The fingerprints ofare all over the intense heat waves gripping the globe this month, a new study finds. Researchers say the deadly hot spells in the American Southwest and Southern Europe couldn’t have happened without the continuing buildup of warming gases in the air.
These unusually strong heat waves are becoming more common, Tuesday’s study said. The same research found the increase in heat-trapping gases, largely from the burning of coal, oil and natural gas has made another heat wave – the one in China – 50 times more likely and with the potential to occur every five years or so.
A stagnant atmosphere, warmed by carbon dioxide and other gases, also made the European heat wave 4.5 degrees hotter, the one in the United States and Mexico 3.6 degrees warmer and the one in China 1.8 degrees toastier, the study found.
Several climate scientists, using tree rings and other stand-ins for temperature records, say this month is likely the hottest Earth has had in about 120,000 years, easily the hottest of human civilization.
“Had there been no climate change, such an event would almost never have occurred,” said study lead author Mariam Zachariah, a climate scientist at Imperial College of London. She called heat waves in Europe and North America “virtually impossible” without the increase in heat from the mid 1800s. Statistically, the one in China could have happened without global warming.
Since the advent of industrial-scale burning, the world has warmed 2.2 degrees Fahrenheit, so “they are not rare in today’s climate and the role of climate change is absolutely overwhelming,” said Imperial College climate scientist Friederike Otto, who leads the team of volunteer international scientists at the World Weather Attribution group who do these studies.
The particularly intense heat waves that, , Arizona, New Mexico, Nevada, Baja California, Sonora, Chihuahua and Coahuila are now roasting through are likely to happen about once every 15 years in the current climate, the study said.
But the climate isn’t stabilized, even at this level. If it warms a few more tenths of a degree, this month’s heat will become even more common, Otto said.
“Unless the world rapidly stops burning fossil fuels, these events will become even more common and the world will experience heatwaves that are even hotter and longer-lasting,” the study warned.
has had a record-shattering 25 straight days of temperatures at or above 110 degrees and more than a week when the nighttime temperature never dropped below 90.
The heat in Spain, Italy, Greece and some Balkan states is likely to recur every decade in the current climate, the study said.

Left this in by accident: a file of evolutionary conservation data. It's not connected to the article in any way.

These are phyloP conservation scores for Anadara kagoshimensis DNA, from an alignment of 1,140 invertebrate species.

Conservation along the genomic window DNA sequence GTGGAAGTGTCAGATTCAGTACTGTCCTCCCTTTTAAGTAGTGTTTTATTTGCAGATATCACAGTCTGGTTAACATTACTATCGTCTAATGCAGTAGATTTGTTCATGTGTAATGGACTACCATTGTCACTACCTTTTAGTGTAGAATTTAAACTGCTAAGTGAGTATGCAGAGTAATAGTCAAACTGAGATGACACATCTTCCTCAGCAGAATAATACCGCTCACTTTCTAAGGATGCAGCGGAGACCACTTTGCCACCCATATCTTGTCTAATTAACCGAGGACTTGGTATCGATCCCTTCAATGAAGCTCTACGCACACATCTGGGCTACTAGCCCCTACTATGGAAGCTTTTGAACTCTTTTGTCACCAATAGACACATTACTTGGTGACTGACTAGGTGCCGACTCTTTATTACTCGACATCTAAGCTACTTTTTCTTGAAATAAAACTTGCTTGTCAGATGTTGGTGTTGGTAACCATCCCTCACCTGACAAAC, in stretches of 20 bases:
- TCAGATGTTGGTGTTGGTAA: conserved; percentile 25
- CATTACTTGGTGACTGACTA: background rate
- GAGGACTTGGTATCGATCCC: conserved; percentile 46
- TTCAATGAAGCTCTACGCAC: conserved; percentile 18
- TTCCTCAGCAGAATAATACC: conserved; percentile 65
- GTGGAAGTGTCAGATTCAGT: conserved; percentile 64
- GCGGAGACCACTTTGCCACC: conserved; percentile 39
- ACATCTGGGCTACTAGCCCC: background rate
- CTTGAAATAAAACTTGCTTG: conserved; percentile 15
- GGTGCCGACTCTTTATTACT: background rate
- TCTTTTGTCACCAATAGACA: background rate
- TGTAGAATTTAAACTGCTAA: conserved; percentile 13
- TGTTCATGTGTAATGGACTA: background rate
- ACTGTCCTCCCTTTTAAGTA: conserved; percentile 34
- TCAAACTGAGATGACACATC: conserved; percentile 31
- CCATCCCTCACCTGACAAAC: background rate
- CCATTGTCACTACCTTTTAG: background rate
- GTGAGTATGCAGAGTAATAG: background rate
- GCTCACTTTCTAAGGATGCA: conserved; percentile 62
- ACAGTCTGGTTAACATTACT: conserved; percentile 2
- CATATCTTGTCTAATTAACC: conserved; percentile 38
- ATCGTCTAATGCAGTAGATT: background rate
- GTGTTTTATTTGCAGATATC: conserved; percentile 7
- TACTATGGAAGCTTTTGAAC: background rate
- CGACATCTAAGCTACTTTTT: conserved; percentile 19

Because the weather attribution researchers started their analysis of three simultaneous heat waves on July 17, the results aren’t yet peer reviewed, which is the gold standard for science. But it used scientifically valid techniques, the team’s research regularly gets published and several outside experts told The Associated Press it makes sense.
The way scientists do these rapid analyses is by comparing observations of current weather in the three regions to repeated computer simulations of “a world that might have been without climate change,” said study co-author Izidine Pinto, a climate scientist at the Royal Netherlands Meteorological Institute.
In Europe and North America, the study doesn’t claim human-caused climate change is the sole cause of the heat waves, but that it’s a necessary ingredient because natural causes and random chance couldn’t produce this alone.
Texas state climatologist John Nielsen-Gammon said the study was reasonable, but it looks at a broad area of the U.S. Southwest and so may not be applicable to every single place in the area.
“In the United States, it’s clear that the entire southern tier is going to see the worst of the ever-worsening heat and this summer should be considered a serious wake-up call,” said University of Michigan environment dean Jonathan Overpeck.
With heat waves, “the most important thing is thatand they particularly kill and hurt and destroy lives and livelihoods of those most vulnerable,” Otto said.
On a brighter note, the researchers said, “Heat action plans are increasingly being implemented across all three regions and there is evidence that they lead to reduced heat-related mortality. Furthermore, cities that have urban planning for extreme heat tend to be cooler and reduce the urban heat island effect.
“There is an urgent need for an accelerated roll-out of heat action plans in light of increasing vulnerability driven by the intersecting trends of climate change, population aging and urbanization.”